The Tax Challenge

Sta. Ana coordinates Action for Economic ReformsThis piece was published in the May 31, 2010 edition of the BusinessWorld, pages S1/4 to S1/5.

One of the critical binding constraints that the incoming Noynoy Aquino administration will face is the low tax effort.  Tax effort, described as the amount of taxes collected as a percentage of Gross Domestic Product, has been dismally low during the Gloria Macapagal-Arroyo regime.  In 2009, the tax effort was just 12.65 percent, far from the desirable 17 percent that was reached before the economy plummeted in the wake of the 1997 financial crisis.

What is ironic is that the tax effort has stagnated and even declined despite the fact that the Macapagal-Arroyo administration increased the excise taxes on sin products and jacked up the rate of the value-added tax (VAT) from 10 percent to 12 percent.

The increase in said taxes, among other things, was a forced move on the part of the Macapagal-Arroyo administration to avert a looming fiscal crisis after the highly controversial elections in 2004. The fiscal crisis was manifested in declining tax effort, increasing debt and debt-service ratios, and a yawning public sector deficit.  It was triggered by overspending, unsustainable populist measures, huge losses incurred by government corporations, and non-implementation of tax reforms—all intended to favor political allies and vested interests as well as placate or woo voters.

However, the gains from the increase in the excise taxes on sin products, the VAT, and the increase in power tariff diminished as complacency set in. In particular, key reforms like inflation indexing of the specific tax on sin products, the rationalization of fiscal incentives, and the simplification of the net income taxation for the professionals and self-employed have stalled.  Moreover, Macapagal-Arroyo and her Congress allowed the passage of revenue-eroding measures.

A compounding factor is the recent announcement to remove the three percent tariff on imported oil products. At this point, any action that takes away revenues hurts the economy.

On tax administration, the momentum for reforms petered out after the principled resignation of Guillermo Parayno, a competent and credible reformer. Worse, the creation of redundant bodies, namely, the Presidential Adviser on Revenue Enhancement (PARE) and the Presidential Anti-Smuggling Group (PASG) undercut the Bureau of Internal Revenue (BIR) and the Bureau of Customs (BOC). PARE and PASG merely heightened uncertainty among businessmen and opened new sources of corruption.

All told, without any decisive intervention, another fiscal crisis is bound to happen.  The fiscal problem has actually become a binding constraint, hindering spending for essential services like infrastructure, education and health as well as threatening macroeconomic stability.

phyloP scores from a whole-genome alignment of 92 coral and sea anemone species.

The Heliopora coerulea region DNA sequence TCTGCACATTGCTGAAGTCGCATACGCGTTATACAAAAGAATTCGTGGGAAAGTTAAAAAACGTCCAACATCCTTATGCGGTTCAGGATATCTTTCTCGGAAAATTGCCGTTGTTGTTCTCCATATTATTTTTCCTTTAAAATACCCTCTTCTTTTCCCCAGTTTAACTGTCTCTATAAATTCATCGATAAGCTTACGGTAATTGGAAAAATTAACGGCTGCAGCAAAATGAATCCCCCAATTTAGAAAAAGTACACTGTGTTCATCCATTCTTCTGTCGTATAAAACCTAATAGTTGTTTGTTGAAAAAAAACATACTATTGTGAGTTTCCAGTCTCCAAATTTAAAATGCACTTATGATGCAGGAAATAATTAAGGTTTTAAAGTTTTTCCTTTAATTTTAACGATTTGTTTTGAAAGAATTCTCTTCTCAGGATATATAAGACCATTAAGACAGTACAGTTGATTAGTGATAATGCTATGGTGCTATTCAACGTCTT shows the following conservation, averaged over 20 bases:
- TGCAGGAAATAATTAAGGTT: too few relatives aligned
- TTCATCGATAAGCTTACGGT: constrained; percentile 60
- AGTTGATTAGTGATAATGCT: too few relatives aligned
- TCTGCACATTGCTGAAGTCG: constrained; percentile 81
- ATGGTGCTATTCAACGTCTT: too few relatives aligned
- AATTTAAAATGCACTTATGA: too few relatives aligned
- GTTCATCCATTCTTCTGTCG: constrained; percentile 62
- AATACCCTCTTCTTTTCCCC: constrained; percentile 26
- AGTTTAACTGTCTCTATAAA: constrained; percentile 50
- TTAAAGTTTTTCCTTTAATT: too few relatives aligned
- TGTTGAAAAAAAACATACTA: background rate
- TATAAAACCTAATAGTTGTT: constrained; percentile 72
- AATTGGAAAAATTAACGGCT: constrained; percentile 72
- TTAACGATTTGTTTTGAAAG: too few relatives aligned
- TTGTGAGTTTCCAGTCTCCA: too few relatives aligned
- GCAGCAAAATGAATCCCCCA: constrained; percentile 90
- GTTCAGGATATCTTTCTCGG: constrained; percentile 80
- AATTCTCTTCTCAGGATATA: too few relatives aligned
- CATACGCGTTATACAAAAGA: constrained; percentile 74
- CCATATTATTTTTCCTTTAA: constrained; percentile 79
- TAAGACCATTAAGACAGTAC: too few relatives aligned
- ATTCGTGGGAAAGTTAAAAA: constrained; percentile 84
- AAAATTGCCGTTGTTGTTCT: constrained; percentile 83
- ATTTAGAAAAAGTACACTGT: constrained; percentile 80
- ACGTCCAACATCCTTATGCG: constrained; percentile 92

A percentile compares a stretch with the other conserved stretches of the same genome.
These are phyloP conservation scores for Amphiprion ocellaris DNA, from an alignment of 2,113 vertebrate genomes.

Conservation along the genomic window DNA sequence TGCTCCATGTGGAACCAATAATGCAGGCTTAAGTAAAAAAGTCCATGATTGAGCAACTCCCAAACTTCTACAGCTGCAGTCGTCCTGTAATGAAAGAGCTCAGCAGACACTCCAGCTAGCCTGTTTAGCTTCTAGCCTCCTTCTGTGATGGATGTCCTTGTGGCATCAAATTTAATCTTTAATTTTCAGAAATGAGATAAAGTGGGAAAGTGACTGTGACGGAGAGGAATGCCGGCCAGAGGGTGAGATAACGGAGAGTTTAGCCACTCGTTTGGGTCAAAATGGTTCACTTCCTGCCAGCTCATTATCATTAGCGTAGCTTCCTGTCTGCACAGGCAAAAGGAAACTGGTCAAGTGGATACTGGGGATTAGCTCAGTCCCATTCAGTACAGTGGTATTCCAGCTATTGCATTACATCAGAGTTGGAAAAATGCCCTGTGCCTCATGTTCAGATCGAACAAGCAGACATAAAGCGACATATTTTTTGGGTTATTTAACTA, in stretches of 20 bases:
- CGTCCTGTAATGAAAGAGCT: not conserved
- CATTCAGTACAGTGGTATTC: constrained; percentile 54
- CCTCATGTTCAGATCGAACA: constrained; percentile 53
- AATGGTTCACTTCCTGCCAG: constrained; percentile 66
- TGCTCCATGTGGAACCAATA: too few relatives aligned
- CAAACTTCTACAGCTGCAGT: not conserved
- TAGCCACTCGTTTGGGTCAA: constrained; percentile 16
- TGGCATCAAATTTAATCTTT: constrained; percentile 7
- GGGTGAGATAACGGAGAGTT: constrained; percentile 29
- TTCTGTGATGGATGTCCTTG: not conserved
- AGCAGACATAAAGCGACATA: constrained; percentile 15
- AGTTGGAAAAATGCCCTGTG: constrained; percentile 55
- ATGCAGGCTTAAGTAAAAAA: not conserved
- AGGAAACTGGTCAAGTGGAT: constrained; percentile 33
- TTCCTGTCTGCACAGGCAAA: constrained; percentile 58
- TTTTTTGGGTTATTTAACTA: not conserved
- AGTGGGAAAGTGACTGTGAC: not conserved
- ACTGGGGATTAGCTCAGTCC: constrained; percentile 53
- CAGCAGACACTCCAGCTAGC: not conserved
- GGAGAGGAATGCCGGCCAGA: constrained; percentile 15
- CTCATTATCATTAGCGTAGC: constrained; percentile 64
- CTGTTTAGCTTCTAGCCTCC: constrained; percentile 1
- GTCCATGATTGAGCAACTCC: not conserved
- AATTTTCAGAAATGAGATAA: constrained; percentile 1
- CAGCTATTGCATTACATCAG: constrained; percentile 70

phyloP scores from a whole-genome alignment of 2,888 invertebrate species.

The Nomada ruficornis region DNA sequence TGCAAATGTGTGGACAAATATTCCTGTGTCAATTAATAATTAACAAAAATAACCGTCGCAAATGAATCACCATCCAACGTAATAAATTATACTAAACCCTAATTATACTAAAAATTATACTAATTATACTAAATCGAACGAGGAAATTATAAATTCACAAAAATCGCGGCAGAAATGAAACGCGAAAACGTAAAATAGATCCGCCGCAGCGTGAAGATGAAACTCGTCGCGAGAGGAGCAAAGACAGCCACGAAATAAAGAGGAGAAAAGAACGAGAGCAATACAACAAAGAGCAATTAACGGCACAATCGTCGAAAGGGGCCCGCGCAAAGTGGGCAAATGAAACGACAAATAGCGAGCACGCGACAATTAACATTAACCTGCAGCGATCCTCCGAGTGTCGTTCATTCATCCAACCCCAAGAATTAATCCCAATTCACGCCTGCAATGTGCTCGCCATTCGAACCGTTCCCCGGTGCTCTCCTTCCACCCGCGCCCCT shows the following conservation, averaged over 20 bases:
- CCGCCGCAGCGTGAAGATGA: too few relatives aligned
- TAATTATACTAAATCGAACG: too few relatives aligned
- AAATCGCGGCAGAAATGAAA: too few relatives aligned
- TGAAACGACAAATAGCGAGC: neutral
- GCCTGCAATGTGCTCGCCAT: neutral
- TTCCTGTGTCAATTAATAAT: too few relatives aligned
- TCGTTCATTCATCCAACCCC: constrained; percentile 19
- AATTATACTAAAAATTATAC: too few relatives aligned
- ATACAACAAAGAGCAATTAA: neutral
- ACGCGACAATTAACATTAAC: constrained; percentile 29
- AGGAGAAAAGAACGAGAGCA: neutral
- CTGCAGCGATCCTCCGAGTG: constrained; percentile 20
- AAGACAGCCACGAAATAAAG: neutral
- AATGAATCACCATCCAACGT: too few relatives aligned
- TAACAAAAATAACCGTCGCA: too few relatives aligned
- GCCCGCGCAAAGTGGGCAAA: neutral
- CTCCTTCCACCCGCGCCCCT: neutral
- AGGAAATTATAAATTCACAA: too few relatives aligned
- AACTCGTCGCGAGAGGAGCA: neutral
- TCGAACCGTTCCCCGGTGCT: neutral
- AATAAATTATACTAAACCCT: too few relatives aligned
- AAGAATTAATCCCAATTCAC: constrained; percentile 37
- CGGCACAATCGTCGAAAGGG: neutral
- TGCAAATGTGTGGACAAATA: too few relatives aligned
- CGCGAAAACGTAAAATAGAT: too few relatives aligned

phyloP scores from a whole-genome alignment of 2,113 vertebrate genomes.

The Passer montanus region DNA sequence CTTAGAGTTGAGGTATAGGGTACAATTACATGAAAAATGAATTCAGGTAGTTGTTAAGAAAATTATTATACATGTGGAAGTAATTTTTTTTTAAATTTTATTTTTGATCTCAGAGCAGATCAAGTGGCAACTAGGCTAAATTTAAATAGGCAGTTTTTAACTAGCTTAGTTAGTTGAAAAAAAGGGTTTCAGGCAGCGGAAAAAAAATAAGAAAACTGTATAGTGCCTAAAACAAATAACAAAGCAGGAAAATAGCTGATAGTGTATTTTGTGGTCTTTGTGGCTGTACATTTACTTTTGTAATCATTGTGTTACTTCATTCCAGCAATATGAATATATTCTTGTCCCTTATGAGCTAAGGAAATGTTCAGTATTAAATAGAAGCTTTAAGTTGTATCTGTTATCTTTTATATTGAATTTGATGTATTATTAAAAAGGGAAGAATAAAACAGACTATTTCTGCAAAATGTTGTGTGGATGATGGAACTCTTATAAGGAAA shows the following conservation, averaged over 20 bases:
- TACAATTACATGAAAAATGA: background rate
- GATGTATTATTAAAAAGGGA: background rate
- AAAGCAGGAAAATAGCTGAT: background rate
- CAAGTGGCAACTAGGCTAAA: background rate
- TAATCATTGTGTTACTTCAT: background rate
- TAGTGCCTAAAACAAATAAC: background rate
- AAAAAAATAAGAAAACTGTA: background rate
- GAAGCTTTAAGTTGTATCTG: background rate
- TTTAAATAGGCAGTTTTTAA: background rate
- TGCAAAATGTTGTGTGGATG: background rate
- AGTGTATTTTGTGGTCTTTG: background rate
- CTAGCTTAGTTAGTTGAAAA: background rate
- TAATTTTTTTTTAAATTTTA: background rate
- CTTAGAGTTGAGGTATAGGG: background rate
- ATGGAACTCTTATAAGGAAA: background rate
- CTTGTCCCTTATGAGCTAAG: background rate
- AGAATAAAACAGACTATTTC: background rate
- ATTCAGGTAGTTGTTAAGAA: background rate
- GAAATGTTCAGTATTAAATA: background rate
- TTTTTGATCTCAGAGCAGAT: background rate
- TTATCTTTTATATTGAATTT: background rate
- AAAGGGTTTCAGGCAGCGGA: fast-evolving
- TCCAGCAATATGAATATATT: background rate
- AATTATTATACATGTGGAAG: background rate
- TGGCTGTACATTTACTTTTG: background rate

But the advent of a new, credible, and reformist Aquino administration is the first necessary step to prevent the crisis from erupting.  President Noynoy Aquino enjoys much goodwill and political capital that he can put to good use to advance hard reforms.

The President-elect has said that he will focus on the efficiency of tax administration to increase revenues.  We can indeed expect a revenue boost, precisely because he has the moral ascendancy and the people’s trust to enjoin taxpayers to cooperate.

Part of the tax administration reforms is the abolition of redundant revenue-collecting bodies.  This will receive wide public support. The new administration can also benefit from the BIR’s modest efficiency gains in recent months.

Supplementing the tax administration reforms is support for the tax policy proposals sponsored mainly by the Department of Finance. The package consists of the following: a) the indexation of sin products to inflation, b) the rationalization of fiscal incentives, and c) the simplified net income taxation for the professionals and self-employed. Sadly, these measures received unenthusiastic support from Mrs. Arroyo.

Some might argue that the President-elect made a promise not to impose new taxes.  But the president-elect also qualified that statement.  In the event that the tax administration reforms would be insufficient to meet revenue goals, he would be open to introducing new measures.  But more importantly, to paraphrase the World Bank’s Country Director Bert Hofman, an adjustment of the specific taxes to inflation is not really a new tax.

For the medium term, we should welcome green taxes.  Green taxes or pollution taxes will be our contribution to the global effort to address climate change.  Green taxes offer a triple dividend—a healthy fiscal balance to ensure macroeconomic stability, revenues for development spending, and a cleaner environment.

We are optimistic that fiscal reforms will prosper under the incoming administration, given that our people will recover their trust in government.  A leadership not tainted with corruption—a decent and honest leadership—is the key to the success not only of the fiscal agenda but of the over-all reform program to reduce poverty, create jobs, and sustain growth.

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